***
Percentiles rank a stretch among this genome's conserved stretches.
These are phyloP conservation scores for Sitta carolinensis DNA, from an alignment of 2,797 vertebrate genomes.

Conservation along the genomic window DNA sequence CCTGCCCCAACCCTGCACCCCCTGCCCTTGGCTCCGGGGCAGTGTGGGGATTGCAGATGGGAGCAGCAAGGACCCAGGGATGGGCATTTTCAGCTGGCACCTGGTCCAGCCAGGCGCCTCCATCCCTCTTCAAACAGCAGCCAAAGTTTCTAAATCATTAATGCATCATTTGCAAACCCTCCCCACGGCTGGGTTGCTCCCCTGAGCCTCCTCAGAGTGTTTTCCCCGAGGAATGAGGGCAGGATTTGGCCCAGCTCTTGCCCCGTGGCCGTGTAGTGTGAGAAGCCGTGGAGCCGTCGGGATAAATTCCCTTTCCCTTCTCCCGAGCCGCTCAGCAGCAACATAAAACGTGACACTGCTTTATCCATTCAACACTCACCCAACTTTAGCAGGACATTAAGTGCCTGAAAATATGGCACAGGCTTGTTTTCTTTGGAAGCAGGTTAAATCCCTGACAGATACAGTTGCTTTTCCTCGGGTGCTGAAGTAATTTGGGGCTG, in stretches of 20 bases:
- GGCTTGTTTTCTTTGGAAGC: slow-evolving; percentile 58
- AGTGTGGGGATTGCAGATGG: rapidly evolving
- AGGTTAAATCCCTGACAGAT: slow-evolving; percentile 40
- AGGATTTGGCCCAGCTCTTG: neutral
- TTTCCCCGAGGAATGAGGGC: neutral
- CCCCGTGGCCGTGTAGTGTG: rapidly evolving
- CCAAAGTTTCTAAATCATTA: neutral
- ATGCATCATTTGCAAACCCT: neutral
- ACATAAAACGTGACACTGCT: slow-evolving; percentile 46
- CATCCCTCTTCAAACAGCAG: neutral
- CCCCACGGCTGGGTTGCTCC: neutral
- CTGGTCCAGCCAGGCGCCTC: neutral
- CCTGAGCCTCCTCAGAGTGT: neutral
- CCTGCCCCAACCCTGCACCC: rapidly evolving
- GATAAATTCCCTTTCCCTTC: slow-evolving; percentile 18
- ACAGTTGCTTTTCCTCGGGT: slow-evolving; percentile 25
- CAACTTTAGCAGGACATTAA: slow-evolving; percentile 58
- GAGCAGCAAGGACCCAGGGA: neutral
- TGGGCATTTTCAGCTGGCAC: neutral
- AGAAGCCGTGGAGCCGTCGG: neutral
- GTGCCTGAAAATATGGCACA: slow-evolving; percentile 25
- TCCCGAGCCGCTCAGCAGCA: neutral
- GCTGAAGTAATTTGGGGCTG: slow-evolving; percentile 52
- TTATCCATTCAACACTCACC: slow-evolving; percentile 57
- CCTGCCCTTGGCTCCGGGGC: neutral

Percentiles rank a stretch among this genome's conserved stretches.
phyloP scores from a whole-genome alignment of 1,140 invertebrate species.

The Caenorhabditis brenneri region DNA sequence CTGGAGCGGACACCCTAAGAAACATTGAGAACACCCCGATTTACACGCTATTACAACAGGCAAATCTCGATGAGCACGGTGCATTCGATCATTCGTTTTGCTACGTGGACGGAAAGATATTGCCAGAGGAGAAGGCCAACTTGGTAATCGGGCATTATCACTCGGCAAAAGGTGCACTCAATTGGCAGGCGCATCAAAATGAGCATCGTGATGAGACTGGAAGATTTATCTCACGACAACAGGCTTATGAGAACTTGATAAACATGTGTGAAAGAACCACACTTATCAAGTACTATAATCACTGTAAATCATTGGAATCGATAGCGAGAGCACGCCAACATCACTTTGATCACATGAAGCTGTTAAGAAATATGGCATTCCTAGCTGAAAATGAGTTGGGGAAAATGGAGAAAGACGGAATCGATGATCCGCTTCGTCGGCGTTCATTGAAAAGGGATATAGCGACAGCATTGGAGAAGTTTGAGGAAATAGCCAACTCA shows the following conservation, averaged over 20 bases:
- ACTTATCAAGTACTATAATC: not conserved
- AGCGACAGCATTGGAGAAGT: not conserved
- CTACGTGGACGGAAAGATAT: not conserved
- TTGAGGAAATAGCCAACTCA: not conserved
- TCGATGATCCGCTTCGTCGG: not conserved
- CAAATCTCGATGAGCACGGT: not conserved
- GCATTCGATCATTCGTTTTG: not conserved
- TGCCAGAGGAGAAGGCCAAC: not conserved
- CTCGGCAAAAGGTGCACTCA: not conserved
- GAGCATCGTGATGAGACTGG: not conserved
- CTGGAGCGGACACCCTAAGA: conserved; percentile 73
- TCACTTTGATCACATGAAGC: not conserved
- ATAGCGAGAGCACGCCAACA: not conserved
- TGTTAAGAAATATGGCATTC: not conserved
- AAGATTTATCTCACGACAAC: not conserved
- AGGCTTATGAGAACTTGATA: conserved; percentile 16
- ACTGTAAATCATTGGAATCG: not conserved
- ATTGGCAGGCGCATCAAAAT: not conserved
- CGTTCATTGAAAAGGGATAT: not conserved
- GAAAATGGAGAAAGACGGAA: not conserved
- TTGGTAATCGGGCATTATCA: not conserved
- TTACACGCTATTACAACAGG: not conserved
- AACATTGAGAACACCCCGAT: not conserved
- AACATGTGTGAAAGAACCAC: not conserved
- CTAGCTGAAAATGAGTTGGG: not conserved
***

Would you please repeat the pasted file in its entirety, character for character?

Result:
Percentiles rank a stretch among this genome's conserved stretches.
These are phyloP conservation scores for Sitta carolinensis DNA, from an alignment of 2,797 vertebrate genomes.

Conservation along the genomic window DNA sequence CCTGCCCCAACCCTGCACCCCCTGCCCTTGGCTCCGGGGCAGTGTGGGGATTGCAGATGGGAGCAGCAAGGACCCAGGGATGGGCATTTTCAGCTGGCACCTGGTCCAGCCAGGCGCCTCCATCCCTCTTCAAACAGCAGCCAAAGTTTCTAAATCATTAATGCATCATTTGCAAACCCTCCCCACGGCTGGGTTGCTCCCCTGAGCCTCCTCAGAGTGTTTTCCCCGAGGAATGAGGGCAGGATTTGGCCCAGCTCTTGCCCCGTGGCCGTGTAGTGTGAGAAGCCGTGGAGCCGTCGGGATAAATTCCCTTTCCCTTCTCCCGAGCCGCTCAGCAGCAACATAAAACGTGACACTGCTTTATCCATTCAACACTCACCCAACTTTAGCAGGACATTAAGTGCCTGAAAATATGGCACAGGCTTGTTTTCTTTGGAAGCAGGTTAAATCCCTGACAGATACAGTTGCTTTTCCTCGGGTGCTGAAGTAATTTGGGGCTG, in stretches of 20 bases:
- GGCTTGTTTTCTTTGGAAGC: slow-evolving; percentile 58
- AGTGTGGGGATTGCAGATGG: rapidly evolving
- AGGTTAAATCCCTGACAGAT: slow-evolving; percentile 40
- AGGATTTGGCCCAGCTCTTG: neutral
- TTTCCCCGAGGAATGAGGGC: neutral
- CCCCGTGGCCGTGTAGTGTG: rapidly evolving
- CCAAAGTTTCTAAATCATTA: neutral
- ATGCATCATTTGCAAACCCT: neutral
- ACATAAAACGTGACACTGCT: slow-evolving; percentile 46
- CATCCCTCTTCAAACAGCAG: neutral
- CCCCACGGCTGGGTTGCTCC: neutral
- CTGGTCCAGCCAGGCGCCTC: neutral
- CCTGAGCCTCCTCAGAGTGT: neutral
- CCTGCCCCAACCCTGCACCC: rapidly evolving
- GATAAATTCCCTTTCCCTTC: slow-evolving; percentile 18
- ACAGTTGCTTTTCCTCGGGT: slow-evolving; percentile 25
- CAACTTTAGCAGGACATTAA: slow-evolving; percentile 58
- GAGCAGCAAGGACCCAGGGA: neutral
- TGGGCATTTTCAGCTGGCAC: neutral
- AGAAGCCGTGGAGCCGTCGG: neutral
- GTGCCTGAAAATATGGCACA: slow-evolving; percentile 25
- TCCCGAGCCGCTCAGCAGCA: neutral
- GCTGAAGTAATTTGGGGCTG: slow-evolving; percentile 52
- TTATCCATTCAACACTCACC: slow-evolving; percentile 57
- CCTGCCCTTGGCTCCGGGGC: neutral

Percentiles rank a stretch among this genome's conserved stretches.
phyloP scores from a whole-genome alignment of 1,140 invertebrate species.

The Caenorhabditis brenneri region DNA sequence CTGGAGCGGACACCCTAAGAAACATTGAGAACACCCCGATTTACACGCTATTACAACAGGCAAATCTCGATGAGCACGGTGCATTCGATCATTCGTTTTGCTACGTGGACGGAAAGATATTGCCAGAGGAGAAGGCCAACTTGGTAATCGGGCATTATCACTCGGCAAAAGGTGCACTCAATTGGCAGGCGCATCAAAATGAGCATCGTGATGAGACTGGAAGATTTATCTCACGACAACAGGCTTATGAGAACTTGATAAACATGTGTGAAAGAACCACACTTATCAAGTACTATAATCACTGTAAATCATTGGAATCGATAGCGAGAGCACGCCAACATCACTTTGATCACATGAAGCTGTTAAGAAATATGGCATTCCTAGCTGAAAATGAGTTGGGGAAAATGGAGAAAGACGGAATCGATGATCCGCTTCGTCGGCGTTCATTGAAAAGGGATATAGCGACAGCATTGGAGAAGTTTGAGGAAATAGCCAACTCA shows the following conservation, averaged over 20 bases:
- ACTTATCAAGTACTATAATC: not conserved
- AGCGACAGCATTGGAGAAGT: not conserved
- CTACGTGGACGGAAAGATAT: not conserved
- TTGAGGAAATAGCCAACTCA: not conserved
- TCGATGATCCGCTTCGTCGG: not conserved
- CAAATCTCGATGAGCACGGT: not conserved
- GCATTCGATCATTCGTTTTG: not conserved
- TGCCAGAGGAGAAGGCCAAC: not conserved
- CTCGGCAAAAGGTGCACTCA: not conserved
- GAGCATCGTGATGAGACTGG: not conserved
- CTGGAGCGGACACCCTAAGA: conserved; percentile 73
- TCACTTTGATCACATGAAGC: not conserved
- ATAGCGAGAGCACGCCAACA: not conserved
- TGTTAAGAAATATGGCATTC: not conserved
- AAGATTTATCTCACGACAAC: not conserved
- AGGCTTATGAGAACTTGATA: conserved; percentile 16
- ACTGTAAATCATTGGAATCG: not conserved
- ATTGGCAGGCGCATCAAAAT: not conserved
- CGTTCATTGAAAAGGGATAT: not conserved
- GAAAATGGAGAAAGACGGAA: not conserved
- TTGGTAATCGGGCATTATCA: not conserved
- TTACACGCTATTACAACAGG: not conserved
- AACATTGAGAACACCCCGAT: not conserved
- AACATGTGTGAAAGAACCAC: not conserved
- CTAGCTGAAAATGAGTTGGG: not conserved